After graduating from the University of Illinois at Urbana-Champaign in 2017, he juggled different roles in what he calls “social innovation,” including as a program manager with One Goal, a group that helps students in underserved communities get into college, which helped him as a high schooler. He also consulted with the Obama Foundation as a youth community leader. 

When asked about his opponent, Emmons started off by saying how much he respects Rush’s years of activism in decades past. Rush, who was a member of the Student Nonviolent Coordinating Committee in the 1960s, lost his son to gun violence on the South Side in 1999. 

But Emmons noted Rush’s support for the 1994 crime bill, which many have since criticized as leading to the over-incarceration of people of color, notably through so-called “three strikes” laws that mandate harsh sentences. (In 2016, Rush said he felt “ashamed” of voting for the bill.) 

He also criticized Rush’s acceptance of corporate PAC money to his campaign. Rush, who is chairman of the House subcommittee on energy, has accepted $9,000 so far this cycle from the oil and gas industry, according to Center for Responsive Politics data. (Emmons, like many recent progressive candidates, doesn’t take money from corporate PACs in his campaign.)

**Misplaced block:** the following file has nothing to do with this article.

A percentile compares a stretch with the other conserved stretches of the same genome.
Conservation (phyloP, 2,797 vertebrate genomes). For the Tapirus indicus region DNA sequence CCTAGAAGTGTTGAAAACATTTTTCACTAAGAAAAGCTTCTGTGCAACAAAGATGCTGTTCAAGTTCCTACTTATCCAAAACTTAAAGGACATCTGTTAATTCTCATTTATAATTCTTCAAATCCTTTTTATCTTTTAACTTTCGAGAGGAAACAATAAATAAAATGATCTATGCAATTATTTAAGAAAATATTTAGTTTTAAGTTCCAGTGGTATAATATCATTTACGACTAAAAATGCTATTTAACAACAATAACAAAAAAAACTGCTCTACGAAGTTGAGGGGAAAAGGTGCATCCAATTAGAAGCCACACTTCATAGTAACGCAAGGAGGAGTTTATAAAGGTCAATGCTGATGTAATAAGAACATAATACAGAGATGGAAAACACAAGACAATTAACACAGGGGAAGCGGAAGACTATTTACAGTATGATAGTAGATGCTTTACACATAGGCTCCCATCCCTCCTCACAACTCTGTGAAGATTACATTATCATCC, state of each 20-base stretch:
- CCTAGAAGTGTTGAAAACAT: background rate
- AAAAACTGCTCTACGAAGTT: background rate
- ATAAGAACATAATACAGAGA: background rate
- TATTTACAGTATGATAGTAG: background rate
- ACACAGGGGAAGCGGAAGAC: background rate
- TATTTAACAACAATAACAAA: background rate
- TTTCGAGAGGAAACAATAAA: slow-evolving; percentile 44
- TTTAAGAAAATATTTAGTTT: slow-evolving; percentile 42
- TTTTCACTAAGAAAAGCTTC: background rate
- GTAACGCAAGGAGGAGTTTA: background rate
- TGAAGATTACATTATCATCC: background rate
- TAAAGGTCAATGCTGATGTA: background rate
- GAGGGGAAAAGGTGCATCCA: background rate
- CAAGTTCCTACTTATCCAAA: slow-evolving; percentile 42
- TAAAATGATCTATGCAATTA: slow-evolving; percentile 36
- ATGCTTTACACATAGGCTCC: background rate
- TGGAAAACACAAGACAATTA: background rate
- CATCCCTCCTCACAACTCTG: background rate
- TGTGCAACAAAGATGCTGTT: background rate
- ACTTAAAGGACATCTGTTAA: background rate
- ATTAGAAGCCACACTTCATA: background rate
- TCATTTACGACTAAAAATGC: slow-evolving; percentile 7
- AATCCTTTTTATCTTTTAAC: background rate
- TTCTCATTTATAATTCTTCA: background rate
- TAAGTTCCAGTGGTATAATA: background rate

Rush’s campaign team didn’t respond to a request for comment. 

Emmons faces a tough path to victory in the 1st Congressional District, where former President Barack Obama, then an Illinois state senator, lost his challenge to Rush in 2000. Emmons has raised $58,000, according to late-September campaign fundraising numbers, compared with Rush’s $83,000 as of end of June. (Rush’s latest fundraising figures have not yet been released.)

Other contenders in the Democratic race include Sarah Gad, a University of Chicago law student running on tackling opioid issues, fueled by her own experience with addiction; and Darnell Leatherwood, a doctoral candidate at the same school, who founded the nonprofit Black Boys Shine. Because the district is heavily Democratic, the March primary will almost certainly determine the winner of the seat.  

Emmons has scored endorsements from progressive groups People for Bernie and Brand New Congress. Brand New Congress had backed Rep. Alexandria Ocasio-Cortez (D-N.Y.) in her 2018 race, in which she successfully unseated a 10-term Democratic incumbent in Queens.  

“I don’t want my kids having to fight for the same things we have to fight for,” Emmons said, who is married but does not yet have children. “As I’m marching in the streets shutting down highways screaming ‘Black lives matter,’ that’s so my kids don’t have to.”

“We can’t wait our turn,” he added. “Our time is right now if we’re going to truly change the trajectory of our future.”

This article has been updated with Emmons’ latest fundraising figures.

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This article originally appeared on HuffPost.